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By: Leslie-Ann Kroeker

Oil oil everywhere, but which one should you eat?


Many cooking oils line the shelves of grocery stores, are used in restaurants and are found in mass produced food today. With so many choices it’s difficult to tell which one is actually the best for your health, especially when the oils of the past have a history of being unhealthy.


 In 2006, the U.S Food and Drug Administration took a stand against trans fat by demanding food manufacturers label all trans fat found in their products. Trans fats are found in partially hydrogenated oils and in products like crackers, chips, cookies and shortenings. There is a  correlation between trans fat in a diet and the risk factors for cardiovascular disease and type 2 diabetes.


After the labels were put onto packaging, the general public became more aware of just how dangerous these oils could be in their diets.


Cooking oil today is definitely different from the oils of the past. More people are becoming health conscious. As the need for healthy products rise, companies, too, are adapting to the demand.


A new product on the industrial market within the last few years has been Dow AgroScience Omega-9 canola oil derived from Nextera canola.  This canola is specifically bred in order to manufacture these oils and is being used in restaurants and food packaging across North America.


Marketed as the next generation of healthy oils, Omega-9 canola oil producers claimit creates healthier food without compromising the taste. This canola is certified by the American Heart Association because it is high in mono unsaturated fats, which increases good cholesterol and decreases the bad.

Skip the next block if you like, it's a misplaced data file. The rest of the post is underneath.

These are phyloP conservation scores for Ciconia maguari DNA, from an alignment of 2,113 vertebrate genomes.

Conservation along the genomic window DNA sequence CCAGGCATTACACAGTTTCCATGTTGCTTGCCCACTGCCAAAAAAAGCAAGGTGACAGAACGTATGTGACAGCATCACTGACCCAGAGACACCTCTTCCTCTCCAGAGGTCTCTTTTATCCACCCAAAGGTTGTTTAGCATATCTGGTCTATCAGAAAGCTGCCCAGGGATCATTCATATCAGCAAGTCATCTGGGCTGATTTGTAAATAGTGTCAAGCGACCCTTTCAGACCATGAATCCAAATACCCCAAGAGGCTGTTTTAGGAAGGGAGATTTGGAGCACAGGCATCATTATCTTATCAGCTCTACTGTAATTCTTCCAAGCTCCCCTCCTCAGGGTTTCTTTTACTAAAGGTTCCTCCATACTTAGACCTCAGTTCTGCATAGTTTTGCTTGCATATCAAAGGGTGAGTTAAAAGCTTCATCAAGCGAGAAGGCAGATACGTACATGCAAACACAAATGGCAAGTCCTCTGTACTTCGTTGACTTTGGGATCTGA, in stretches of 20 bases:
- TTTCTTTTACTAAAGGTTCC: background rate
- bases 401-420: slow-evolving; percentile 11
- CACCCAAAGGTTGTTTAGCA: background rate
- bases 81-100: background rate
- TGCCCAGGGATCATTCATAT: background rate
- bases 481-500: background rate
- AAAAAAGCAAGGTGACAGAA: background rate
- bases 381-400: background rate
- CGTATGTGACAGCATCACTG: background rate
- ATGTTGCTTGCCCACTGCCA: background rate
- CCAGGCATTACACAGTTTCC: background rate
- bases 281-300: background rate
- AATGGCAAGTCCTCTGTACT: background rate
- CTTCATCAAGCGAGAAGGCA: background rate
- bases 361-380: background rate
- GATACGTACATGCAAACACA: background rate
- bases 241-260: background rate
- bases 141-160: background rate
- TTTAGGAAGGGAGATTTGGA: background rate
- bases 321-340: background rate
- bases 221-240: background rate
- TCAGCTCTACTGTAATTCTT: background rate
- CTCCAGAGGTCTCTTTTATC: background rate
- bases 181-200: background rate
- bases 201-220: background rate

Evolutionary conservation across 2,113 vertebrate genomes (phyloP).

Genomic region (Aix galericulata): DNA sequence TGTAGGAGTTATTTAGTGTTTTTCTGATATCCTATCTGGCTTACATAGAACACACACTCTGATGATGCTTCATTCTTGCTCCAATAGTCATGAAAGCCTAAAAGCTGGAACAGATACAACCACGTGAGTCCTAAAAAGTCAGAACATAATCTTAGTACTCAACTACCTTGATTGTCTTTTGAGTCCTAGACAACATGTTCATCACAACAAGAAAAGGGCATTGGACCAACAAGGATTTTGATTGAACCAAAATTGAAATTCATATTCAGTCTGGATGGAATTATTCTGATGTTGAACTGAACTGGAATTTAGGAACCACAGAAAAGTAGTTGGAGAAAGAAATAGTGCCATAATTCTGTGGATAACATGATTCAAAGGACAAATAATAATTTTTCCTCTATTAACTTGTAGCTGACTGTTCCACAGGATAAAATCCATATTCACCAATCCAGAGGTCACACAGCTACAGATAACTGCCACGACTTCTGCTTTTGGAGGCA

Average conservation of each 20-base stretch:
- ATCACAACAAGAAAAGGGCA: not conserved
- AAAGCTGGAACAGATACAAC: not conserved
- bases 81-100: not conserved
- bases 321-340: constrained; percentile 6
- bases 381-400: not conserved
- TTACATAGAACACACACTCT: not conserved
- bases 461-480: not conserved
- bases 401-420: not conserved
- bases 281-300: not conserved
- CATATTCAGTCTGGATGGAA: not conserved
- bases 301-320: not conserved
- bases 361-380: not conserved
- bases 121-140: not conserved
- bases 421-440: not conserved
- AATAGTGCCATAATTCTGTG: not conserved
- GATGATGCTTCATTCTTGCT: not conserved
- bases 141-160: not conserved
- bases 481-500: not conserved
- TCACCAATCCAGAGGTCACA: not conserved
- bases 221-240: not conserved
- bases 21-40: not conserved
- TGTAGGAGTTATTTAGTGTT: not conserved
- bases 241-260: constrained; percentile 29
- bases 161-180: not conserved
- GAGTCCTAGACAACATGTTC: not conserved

Dr. Susan Whiting, professor of nutrition and dietetics at the University of Saskatchewan admits she too indulges in the occasional sweet potato fry every once in a while.  She says making the change to Omega-9 oil will still please the taste buds and can keep the waistline in check at the same time.


“The thing about fast food restaurants is that they focus on fried food. Fried food is easy to make and people like to go out for it because they can’t make it at home… these oils are a step to make the food a little healthier,” said Whiting.


Nextera was put into worldwide production in 1998, but was sold almost exclusively to Japan. The Japanese used it in cooking because it doesn’t smoke at all.  In the early days, the clinical support for the healthy attributes for mono-saturated fats didn’t exist. People liked it because it can be used for a long period of time without burning and cooked at a higher temperature perfect for frying.


In 2005, Dow AgroScience started to promote this canola in North America. This coincided with the legislation and consumer momentum to get trans fats out of the diet.


Today, it accounts for about 10 per cent of all canola grown in North America and is the most profitable. For growers, it means they are able to get the largest possible margin for the canola they produce on their farms.


Big restaurant chains like Earls, Boston Pizza and Moxie’s have adopted this oil—partly because there was a push to get trans fats out of their cooking process but also because it’s functional- canola oil is naturally light in flavor and won’t change the taste of the food itself.


Food manufacturers and packaging companies have also jumped into using Omega-9 oil. Packaged foods of the past were often dredged with preservatives in order to stay on the shelves longer. Now, with Omega-9 oils added to the food, they are able to remain fresh for longer, without adding foreign chemicals.


“The products don’t go rancid on the shelf like other oils. The other real positive attribute is they don’t have to use a lot of preservatives. The oil is naturally stable,” said Tyler Groeneveld, Omega- 9 marketing manager at Dow AgroSciences.


“Consumers don’t know what it is when they read chemical names on a box of (food). When food companies can use naturally stable oils, they don’t have to use confusing ingredients,” said Groeneveld.


If these current health trends continue, it looks as if restaurants might be moving in the direction of food analysis. This means calories and types of oil will become more readily available to the public by being published on menus and websites.


“Restaurants that take a step to provide healthier options now are more likely to attract customers (later),” said Groeneveld.


If that’s the case, the popularity of Omega-9 canola isn’t going to stop any time soon.


“Health and wellness agenda is what is really driving the adoption of healthy oils in the North American diet,” said Groeneveld. “We think healthy oils and Nexera canola will (eventually) become 25 per cent of North American canola.”